Tuesday, 24 March 2015

KIDS' STUFF: Shrek Forever After (2010)

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Shrek Forever After (USA, 2010)
Directed by Mike Mitchell
Starring Mike Myers, Eddie Murphy, Cameron Diaz, Antonio Banderas

When the quality of a film series has noticably declined, those responsible for the series often attempt to rectify things with a last-ditch sequel. Many of these last-ditch efforts try to recapture the spirit of the original, both to remind fans of how good the franchise once was and to put memories of the bad apple out of sight and mind. While it sounds like a cynical tactic, it can occasionally be very successful, as Indiana Jones and the Last Crusade ably demonstrates.

 
Shrek Forever After (originally titled Shrek Goes Fourth) is a somewhat successful attempt to achieve the same effect with the Shrek series. It is both a partial return to form and an admission on the part of Dreamworks that they really screwed up with Shrek the Third. While not everything about it is as remotely satisfying or as funny as the series was as its peak, it is also better than we had any right to expect, and is all things considered a decent way to say goodbye.
 
Certainly, the film is better than you might expect given the background of its director. Mike Mitchell did work as an animator on the second Shrek, as well as working as a story artist on the passable Monsters vs. Aliens. But his directorial output has been largely awful, from the schmaltzy Surviving Christmas to the painfully unfunny Deuce Bigalow: Male Gigolo. The relative success of this film is either a stroke of good fortune or a testament to the fact that film is a collaborate medium.
 
As far as its plot is concerned, Shrek Forever After is essentially an attempt to recapture the spirit of the first film via the narrative of It's A Wonderful Life. It has the same basic plot of Frank Capra's film, with a protagonist who despairs of what his life has become and who firmly believes that the world would be better off without him in it. Jimmy Stewart's suicidal tendencies have been commuted to angry, empty frustration, but the fact remains that Shrek is now effectively George Bailey.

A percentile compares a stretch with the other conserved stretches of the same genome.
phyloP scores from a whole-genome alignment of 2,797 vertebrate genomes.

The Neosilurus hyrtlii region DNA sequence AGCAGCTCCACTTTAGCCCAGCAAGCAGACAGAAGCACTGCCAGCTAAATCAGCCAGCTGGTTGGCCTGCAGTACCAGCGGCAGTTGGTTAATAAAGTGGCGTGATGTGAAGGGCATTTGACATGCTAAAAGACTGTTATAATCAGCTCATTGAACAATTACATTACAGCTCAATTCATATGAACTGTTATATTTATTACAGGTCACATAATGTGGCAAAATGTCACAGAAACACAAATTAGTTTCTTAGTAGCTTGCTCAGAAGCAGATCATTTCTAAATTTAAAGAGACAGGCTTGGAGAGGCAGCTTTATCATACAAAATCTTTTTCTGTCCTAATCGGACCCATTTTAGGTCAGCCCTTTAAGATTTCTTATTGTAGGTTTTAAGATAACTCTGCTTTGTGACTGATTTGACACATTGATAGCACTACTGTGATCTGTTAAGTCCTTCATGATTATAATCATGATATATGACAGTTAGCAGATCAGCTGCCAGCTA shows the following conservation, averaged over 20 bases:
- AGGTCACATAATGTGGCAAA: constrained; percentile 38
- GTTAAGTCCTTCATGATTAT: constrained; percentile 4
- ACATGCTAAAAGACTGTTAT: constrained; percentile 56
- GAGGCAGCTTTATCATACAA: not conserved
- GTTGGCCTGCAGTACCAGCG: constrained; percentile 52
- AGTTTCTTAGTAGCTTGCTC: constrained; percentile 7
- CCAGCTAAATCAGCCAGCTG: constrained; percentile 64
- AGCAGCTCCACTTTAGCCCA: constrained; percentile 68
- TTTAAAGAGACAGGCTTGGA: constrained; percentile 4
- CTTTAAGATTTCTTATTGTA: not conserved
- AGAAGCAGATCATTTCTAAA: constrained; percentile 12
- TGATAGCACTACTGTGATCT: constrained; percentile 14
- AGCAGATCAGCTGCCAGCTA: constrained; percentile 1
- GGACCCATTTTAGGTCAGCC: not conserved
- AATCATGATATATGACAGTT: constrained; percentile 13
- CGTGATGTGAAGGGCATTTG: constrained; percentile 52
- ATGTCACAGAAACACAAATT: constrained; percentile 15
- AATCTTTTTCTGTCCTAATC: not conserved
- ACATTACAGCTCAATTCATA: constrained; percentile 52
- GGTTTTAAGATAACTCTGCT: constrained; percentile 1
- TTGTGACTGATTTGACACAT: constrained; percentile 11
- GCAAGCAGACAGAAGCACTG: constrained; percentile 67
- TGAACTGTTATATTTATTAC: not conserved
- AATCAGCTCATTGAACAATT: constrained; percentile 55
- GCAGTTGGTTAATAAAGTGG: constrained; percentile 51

To this end, all the elements of his life which Shrek has taken for granted are played out with a sense of detachment. All the integral elements of the Shrek canon - his love for Fiona, his friendship with Donkey, the taming of Dragon and so on - are restaged without him, creating a sense of unsettling familiarity. To children who are coming to the series for the first time, this will seem like a novel and compelling idea. For adults who have grown up with the series or remember Capra's film, it's more of a pleasant rip-off, lacking the overt sentimentality which for many renders Capra unwatchable.
 
One of the things the film does to justify this device is showing how depressing Shrek's life has become to warrant his wish with Rumplestiltskin. We might roll our eyes at how domesticity is so easily demonised, but few of us would wish to live our entire lives out as the "loveable lug" circus attraction that he has become. The film could have gone further with this, using Shrek to send up the vapidity of our celebrity-obsessed culture, but in the end it settles for the outburst at the birthday party and leaves it at that.
 
Scenes like this are clearly intended to poke fun at the series, showing that it can laugh at the commercial behemoth that it has become. But drawing attention to these features is a double-edged sword, because it also highlights how tame and ungamely the series and character has turned out to be. To use a musical analogy, it's a bit like listening to The Who play 'My Generation' today: you're impressed that the band can still belt it out, but it's also rather tragic to hear a 70-something sing "I hope I die before I get old."